—painted by Thomas Heaphy (1816)
Having decided to become a painter of flowers his first venture was with William Curtis, whose Flora Londinensis he illustrated. Sowerby studied art at the Royal Academy and took an apprenticeship with Richard Wright.
An early commission for Sowerby was to lead to his prominence in the field when the botanist, L'Hértier de Brutelle invited Sowerby to provide the plates for his monograph, Geranologia, and two later works. He also came to the notice of William Curtis, who was undertaking a new type of publication. Early volumes of the first British botany journal, The Botanical Magazine, contained seventy of his works.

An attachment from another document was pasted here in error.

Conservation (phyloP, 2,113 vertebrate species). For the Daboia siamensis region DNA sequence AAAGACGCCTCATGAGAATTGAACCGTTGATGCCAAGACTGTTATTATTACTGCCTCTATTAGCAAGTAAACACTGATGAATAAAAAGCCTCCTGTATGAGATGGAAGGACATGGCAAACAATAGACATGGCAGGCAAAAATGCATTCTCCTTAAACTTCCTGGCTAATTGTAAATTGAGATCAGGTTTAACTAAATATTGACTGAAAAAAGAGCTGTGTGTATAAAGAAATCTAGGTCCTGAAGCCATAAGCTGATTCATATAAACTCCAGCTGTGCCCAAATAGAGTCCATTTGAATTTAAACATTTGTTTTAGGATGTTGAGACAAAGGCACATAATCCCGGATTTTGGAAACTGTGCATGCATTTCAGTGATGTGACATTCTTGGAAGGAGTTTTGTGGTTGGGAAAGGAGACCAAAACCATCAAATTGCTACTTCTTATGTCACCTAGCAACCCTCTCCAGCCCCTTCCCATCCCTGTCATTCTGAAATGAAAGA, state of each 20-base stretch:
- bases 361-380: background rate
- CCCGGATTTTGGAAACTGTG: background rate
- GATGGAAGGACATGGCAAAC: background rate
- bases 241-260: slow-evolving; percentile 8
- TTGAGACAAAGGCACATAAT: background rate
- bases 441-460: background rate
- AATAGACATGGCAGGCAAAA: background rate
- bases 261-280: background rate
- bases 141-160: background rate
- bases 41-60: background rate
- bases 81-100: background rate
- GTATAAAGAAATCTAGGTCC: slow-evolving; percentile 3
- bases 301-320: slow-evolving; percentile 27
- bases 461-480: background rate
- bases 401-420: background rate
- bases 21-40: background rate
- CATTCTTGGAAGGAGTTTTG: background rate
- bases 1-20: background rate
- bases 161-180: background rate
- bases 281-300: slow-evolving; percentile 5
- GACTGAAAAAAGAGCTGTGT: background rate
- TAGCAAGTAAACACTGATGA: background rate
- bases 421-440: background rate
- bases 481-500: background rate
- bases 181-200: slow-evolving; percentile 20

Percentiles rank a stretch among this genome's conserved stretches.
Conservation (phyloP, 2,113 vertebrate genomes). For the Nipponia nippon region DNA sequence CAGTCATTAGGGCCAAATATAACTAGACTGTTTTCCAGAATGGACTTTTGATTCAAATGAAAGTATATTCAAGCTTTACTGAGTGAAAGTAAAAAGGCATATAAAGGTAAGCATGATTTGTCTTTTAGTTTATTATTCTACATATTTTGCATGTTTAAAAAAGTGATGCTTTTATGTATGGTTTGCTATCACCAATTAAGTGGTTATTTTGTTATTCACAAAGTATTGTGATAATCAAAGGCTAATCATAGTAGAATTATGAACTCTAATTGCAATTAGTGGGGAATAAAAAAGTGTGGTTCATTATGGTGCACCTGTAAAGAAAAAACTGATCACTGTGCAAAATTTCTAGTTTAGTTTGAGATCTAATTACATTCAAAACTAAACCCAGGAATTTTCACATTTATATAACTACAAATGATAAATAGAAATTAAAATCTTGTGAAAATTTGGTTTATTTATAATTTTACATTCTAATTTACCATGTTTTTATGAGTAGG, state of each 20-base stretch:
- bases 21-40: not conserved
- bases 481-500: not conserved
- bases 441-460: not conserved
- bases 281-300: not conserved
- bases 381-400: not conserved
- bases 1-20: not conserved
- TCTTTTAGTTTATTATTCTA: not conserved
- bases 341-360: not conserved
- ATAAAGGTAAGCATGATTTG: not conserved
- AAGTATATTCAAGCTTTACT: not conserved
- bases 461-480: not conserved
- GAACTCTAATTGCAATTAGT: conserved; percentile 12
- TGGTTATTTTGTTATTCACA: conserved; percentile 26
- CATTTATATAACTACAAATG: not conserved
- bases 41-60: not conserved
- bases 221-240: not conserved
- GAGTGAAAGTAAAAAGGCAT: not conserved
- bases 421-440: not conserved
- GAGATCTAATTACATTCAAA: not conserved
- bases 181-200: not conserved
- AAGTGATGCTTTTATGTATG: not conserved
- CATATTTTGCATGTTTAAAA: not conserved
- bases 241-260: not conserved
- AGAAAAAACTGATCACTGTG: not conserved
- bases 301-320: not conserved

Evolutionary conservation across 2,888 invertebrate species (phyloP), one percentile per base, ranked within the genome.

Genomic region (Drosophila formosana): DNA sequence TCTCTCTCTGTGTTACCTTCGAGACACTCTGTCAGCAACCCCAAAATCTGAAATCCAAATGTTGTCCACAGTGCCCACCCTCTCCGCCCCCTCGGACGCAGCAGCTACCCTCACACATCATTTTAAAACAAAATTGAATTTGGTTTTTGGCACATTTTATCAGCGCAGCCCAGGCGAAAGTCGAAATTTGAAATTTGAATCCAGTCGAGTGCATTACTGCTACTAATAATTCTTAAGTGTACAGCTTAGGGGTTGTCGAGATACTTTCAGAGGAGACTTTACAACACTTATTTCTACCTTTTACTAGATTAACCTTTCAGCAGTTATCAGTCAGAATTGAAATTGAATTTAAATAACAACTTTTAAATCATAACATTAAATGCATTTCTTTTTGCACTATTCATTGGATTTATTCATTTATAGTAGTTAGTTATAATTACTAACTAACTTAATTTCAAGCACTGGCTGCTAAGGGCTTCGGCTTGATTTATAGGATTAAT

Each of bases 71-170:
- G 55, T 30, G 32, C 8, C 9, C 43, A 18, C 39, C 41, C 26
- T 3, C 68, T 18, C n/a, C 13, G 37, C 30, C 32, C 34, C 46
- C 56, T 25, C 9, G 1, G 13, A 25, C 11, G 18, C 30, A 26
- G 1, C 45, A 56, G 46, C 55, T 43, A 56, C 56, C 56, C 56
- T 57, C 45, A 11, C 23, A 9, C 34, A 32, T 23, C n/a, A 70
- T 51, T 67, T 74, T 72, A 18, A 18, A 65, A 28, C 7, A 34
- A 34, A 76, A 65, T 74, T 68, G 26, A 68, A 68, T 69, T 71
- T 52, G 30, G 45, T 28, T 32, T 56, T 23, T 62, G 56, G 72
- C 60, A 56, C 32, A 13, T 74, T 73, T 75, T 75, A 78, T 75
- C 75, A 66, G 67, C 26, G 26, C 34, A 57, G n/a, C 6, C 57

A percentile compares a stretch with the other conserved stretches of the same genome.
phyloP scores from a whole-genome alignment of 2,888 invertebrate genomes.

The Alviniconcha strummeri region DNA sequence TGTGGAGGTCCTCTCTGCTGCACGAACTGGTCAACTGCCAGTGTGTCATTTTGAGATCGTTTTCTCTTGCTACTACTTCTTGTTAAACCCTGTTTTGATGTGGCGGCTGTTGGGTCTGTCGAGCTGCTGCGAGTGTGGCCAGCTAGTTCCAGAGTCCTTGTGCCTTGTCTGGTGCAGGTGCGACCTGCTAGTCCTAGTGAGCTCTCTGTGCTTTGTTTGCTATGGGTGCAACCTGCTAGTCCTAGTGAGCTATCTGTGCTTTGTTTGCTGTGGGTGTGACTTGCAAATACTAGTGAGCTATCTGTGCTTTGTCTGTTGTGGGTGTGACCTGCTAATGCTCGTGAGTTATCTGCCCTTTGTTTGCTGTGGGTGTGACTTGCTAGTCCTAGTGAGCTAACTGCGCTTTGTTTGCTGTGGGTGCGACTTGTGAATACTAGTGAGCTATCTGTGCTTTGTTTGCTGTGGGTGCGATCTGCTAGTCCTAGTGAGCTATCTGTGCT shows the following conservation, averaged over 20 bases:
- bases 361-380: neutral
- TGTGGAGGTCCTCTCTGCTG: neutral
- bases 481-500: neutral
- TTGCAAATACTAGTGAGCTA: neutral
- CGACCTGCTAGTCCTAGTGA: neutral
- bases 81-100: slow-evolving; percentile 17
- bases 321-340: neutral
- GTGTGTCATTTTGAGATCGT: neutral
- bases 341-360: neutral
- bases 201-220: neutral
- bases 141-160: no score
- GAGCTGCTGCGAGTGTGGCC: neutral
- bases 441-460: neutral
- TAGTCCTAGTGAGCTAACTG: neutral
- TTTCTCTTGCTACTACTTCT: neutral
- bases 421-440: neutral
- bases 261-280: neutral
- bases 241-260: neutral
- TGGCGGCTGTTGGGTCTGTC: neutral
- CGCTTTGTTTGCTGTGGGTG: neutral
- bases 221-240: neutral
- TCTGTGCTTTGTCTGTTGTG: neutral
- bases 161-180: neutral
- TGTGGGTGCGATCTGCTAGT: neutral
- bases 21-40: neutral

In 1790, he began the first of several huge projects: a 36-volume work on the botany of England that was published over the next 24 years, contained 2592 hand-coloured engravings and became known as Sowerby's English Botany. An enormous number of plants were to receive their formal publication, but the authority for these came from the unattributed text written by James Edward Smith.